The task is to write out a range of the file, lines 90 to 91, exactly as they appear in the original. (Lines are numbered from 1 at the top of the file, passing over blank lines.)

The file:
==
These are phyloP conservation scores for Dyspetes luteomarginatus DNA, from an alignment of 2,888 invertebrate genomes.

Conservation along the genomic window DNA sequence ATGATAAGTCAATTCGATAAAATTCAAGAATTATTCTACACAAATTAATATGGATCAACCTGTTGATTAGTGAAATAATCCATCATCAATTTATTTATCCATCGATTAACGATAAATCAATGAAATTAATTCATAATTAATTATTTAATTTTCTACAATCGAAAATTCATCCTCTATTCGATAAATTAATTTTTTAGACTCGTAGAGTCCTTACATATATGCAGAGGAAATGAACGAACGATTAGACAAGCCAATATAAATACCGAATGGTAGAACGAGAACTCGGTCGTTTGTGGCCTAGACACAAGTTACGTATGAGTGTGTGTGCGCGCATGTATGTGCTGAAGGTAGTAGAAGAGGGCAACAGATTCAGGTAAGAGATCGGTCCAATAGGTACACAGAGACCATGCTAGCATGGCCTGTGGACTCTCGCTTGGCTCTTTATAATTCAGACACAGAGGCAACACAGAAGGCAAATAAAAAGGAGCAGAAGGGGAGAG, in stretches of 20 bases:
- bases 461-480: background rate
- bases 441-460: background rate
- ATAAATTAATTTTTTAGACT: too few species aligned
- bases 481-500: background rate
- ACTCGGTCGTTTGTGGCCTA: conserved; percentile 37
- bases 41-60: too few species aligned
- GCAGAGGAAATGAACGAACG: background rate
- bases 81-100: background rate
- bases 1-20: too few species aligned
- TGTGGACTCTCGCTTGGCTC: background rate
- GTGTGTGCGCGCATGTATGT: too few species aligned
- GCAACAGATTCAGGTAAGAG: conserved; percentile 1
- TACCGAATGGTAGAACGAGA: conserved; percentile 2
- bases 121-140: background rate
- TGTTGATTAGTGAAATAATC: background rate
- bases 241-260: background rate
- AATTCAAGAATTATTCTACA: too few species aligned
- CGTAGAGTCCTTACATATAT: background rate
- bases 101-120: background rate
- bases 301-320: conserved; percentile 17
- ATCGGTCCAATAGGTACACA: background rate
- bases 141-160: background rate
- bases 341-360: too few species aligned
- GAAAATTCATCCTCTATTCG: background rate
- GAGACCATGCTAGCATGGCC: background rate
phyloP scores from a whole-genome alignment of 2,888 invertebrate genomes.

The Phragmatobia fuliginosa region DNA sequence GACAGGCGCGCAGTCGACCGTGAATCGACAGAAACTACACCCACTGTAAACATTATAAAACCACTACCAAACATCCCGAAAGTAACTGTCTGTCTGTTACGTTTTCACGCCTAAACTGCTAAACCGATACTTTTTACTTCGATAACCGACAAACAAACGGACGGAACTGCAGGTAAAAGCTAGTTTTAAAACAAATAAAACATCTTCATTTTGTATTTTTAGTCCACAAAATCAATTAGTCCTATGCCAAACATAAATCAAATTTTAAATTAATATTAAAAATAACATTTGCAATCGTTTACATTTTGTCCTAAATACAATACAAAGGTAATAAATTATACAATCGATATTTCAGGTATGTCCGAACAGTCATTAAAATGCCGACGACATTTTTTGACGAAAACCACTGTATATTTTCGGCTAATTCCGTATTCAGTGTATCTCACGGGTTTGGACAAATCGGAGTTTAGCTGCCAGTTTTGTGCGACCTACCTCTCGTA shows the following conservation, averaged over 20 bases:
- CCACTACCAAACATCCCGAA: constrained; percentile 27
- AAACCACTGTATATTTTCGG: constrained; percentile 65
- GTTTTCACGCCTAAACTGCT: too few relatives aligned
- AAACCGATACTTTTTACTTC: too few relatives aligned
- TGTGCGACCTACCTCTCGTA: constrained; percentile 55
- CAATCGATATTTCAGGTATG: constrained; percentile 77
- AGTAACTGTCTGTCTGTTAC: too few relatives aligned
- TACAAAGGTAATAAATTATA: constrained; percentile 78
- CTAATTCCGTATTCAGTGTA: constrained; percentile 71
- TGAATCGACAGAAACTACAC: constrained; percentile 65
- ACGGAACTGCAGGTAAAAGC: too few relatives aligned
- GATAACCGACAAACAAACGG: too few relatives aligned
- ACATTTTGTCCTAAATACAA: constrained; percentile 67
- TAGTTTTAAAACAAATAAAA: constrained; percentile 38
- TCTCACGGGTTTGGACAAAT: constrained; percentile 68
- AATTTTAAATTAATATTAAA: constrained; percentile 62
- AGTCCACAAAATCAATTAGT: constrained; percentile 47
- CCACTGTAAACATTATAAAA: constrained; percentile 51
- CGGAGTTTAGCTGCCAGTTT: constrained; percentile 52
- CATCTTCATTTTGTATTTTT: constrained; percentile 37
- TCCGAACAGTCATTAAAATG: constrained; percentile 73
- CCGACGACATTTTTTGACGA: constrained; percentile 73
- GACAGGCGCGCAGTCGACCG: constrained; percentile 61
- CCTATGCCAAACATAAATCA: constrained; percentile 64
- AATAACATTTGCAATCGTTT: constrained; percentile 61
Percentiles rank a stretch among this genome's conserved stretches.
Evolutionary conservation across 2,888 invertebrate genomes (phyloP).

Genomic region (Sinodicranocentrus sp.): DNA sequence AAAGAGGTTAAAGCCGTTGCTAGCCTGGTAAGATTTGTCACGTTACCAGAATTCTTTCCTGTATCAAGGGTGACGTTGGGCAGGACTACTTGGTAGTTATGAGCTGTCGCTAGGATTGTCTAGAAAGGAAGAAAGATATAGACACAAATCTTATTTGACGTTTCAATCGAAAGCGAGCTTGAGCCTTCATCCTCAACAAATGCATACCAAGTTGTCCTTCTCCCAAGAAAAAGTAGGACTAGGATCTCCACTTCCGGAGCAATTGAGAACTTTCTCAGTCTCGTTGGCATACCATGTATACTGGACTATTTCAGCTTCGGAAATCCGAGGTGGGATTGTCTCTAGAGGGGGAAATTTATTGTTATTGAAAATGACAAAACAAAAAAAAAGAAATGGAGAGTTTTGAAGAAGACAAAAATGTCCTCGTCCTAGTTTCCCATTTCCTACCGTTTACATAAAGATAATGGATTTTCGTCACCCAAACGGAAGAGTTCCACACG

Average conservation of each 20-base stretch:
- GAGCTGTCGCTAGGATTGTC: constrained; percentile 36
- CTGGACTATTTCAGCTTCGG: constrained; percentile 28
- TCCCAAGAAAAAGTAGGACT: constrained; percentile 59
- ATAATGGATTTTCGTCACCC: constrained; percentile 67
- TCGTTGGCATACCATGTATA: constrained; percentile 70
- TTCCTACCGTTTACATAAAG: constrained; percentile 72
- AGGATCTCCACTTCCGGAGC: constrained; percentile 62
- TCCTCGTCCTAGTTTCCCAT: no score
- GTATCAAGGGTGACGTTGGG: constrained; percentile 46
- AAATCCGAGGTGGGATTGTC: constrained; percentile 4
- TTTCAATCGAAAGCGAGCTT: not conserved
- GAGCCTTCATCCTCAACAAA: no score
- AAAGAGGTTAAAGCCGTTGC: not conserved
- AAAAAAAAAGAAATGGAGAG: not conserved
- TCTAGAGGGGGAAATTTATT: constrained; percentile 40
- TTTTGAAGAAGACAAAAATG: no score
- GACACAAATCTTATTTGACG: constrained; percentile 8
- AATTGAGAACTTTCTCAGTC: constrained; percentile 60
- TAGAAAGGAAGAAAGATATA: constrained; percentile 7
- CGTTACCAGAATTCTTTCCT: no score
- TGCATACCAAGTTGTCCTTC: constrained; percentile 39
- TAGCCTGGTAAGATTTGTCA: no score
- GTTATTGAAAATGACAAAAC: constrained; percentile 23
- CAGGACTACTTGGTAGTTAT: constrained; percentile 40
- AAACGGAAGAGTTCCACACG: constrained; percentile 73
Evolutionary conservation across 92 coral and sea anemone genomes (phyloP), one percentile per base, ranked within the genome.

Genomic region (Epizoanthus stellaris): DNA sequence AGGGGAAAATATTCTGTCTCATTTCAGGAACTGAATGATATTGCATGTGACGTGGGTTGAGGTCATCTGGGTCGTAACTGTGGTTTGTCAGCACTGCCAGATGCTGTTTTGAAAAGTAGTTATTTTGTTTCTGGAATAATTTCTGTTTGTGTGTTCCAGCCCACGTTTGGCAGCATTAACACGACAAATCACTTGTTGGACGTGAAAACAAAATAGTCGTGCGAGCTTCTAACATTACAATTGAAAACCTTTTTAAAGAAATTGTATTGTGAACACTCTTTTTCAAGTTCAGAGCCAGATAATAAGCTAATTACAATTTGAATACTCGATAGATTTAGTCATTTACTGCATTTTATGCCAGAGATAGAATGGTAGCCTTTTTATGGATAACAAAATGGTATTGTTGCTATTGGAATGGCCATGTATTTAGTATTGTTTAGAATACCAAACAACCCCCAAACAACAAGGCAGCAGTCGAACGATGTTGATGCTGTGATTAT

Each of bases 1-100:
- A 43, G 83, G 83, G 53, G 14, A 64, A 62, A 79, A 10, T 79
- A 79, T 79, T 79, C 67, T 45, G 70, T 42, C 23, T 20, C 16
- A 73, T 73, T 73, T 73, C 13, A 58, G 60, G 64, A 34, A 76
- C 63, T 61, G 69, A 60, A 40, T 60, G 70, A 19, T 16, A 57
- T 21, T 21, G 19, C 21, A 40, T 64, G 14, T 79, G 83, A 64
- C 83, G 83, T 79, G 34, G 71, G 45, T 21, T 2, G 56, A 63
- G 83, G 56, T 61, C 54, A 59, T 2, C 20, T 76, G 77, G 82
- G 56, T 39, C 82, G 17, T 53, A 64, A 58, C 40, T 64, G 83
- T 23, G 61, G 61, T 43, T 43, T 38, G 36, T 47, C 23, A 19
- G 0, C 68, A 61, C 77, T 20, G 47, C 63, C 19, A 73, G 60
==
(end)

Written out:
- C 63, T 61, G 69, A 60, A 40, T 60, G 70, A 19, T 16, A 57
- T 21, T 21, G 19, C 21, A 40, T 64, G 14, T 79, G 83, A 64